DEBT CEILING Spending talks equaling trouble
The U.S. inches closer to its debt ceiling as the Biden Administration and the Republican majority in Congress slowly try to reach a compromise. As the Associated Press details, reaching an unresolved debt ceiling could tip businesses into bankruptcy, sink pensions and 401k plans and cause lasting economic pain.
The Republicans want a commitment to spending cuts — which, as we’ve editorialized before, with a national debt of about $31.4 trillion, is entirely reasonable. The White House unfortunately has been resistant to spending cuts.
Yet rather than dwell again on our case for cutting profligate national spending, we must note that the Associated Press also reports President Joe Biden’s plan to veto reinstatement of tariffs on solar power components from Thailand, Vietnam, Cambodia and Malaysia.
Tariffs are one tool the U.S. has to increase revenue. Tariffs also apply pressure to manufacturers regarding where they locate jobs — in the U.S., or in countries less conducive to labor rights and a decent standard of living for working families.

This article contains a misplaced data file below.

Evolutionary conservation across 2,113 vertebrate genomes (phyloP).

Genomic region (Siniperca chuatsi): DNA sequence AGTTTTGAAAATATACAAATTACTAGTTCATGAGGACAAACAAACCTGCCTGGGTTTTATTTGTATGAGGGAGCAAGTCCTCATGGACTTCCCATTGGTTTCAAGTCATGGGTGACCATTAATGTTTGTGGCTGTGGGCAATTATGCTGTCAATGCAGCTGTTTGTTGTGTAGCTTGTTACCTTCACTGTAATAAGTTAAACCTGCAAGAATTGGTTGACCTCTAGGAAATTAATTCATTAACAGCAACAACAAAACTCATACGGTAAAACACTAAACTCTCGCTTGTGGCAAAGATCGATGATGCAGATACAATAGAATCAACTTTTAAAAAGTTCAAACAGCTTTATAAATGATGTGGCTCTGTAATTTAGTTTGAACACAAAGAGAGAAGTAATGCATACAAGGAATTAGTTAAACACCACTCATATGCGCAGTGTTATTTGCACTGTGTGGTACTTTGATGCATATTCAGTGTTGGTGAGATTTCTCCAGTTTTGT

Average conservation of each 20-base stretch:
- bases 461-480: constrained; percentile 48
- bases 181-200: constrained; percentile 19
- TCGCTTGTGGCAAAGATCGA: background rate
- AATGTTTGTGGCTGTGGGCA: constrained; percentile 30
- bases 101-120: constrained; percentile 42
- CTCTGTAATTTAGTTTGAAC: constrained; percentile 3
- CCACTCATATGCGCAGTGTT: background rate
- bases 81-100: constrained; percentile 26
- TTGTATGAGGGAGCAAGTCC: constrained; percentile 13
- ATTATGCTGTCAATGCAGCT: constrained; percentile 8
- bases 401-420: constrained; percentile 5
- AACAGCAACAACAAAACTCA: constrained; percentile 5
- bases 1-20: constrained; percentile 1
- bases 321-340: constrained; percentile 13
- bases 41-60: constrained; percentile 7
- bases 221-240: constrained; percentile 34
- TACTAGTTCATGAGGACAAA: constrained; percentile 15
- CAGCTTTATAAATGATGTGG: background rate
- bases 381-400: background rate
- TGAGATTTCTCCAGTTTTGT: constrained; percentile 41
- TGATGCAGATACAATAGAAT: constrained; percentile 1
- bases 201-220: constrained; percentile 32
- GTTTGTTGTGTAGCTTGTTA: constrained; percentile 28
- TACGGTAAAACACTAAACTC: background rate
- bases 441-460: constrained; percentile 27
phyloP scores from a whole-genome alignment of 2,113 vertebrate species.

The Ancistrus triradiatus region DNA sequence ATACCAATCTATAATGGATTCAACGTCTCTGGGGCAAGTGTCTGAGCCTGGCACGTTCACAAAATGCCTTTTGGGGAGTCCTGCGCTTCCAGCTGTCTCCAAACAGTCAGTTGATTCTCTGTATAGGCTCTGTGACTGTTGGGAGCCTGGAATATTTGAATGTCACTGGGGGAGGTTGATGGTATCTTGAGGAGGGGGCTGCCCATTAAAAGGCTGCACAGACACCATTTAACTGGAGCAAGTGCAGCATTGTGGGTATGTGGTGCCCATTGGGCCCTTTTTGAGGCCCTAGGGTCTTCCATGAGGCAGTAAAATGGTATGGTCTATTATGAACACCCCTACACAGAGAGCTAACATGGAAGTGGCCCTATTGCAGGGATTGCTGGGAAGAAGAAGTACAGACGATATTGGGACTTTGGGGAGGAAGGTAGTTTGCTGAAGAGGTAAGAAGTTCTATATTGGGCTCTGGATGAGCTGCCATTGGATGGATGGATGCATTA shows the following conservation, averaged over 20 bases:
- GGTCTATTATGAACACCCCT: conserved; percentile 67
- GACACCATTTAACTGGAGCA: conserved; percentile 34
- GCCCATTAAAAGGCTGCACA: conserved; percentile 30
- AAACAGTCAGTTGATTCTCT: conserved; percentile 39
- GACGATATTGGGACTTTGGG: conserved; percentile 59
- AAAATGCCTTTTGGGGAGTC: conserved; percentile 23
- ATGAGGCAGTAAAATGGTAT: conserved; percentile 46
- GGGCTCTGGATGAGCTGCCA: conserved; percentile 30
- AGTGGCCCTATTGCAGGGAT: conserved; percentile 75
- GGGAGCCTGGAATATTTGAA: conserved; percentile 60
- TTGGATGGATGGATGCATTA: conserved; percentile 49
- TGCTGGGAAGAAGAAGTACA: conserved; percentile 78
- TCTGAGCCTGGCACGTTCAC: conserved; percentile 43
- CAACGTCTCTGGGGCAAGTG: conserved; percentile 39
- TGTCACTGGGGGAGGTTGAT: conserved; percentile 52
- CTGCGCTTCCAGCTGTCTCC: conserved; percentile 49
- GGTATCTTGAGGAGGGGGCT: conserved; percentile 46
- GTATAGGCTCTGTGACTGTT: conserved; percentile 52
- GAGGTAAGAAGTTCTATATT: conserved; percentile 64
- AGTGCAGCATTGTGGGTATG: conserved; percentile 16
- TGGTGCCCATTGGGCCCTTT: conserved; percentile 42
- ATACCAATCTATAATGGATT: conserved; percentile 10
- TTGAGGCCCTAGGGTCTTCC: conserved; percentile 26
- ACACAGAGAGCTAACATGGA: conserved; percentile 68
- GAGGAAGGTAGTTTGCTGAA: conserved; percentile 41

And yet, even as the U.S. continues to spend more than it takes in, even as the Biden Administration resists negotiating on modest cuts to spending, even as it treats the excessively costly and unilaterally pursued student debt relief plan as outside the boundaries of compromise and even as further revising or refining work requirements for assistance programs is treated as similarly off the proverbial table, the White House also plans to reject tariffs — and the revenue they produce — applied to goods from countries perhaps best known as havens for sweatshop conditions.
The White House’s obliviousness to the need for less spending or more revenue — probably both — is deeply troubling.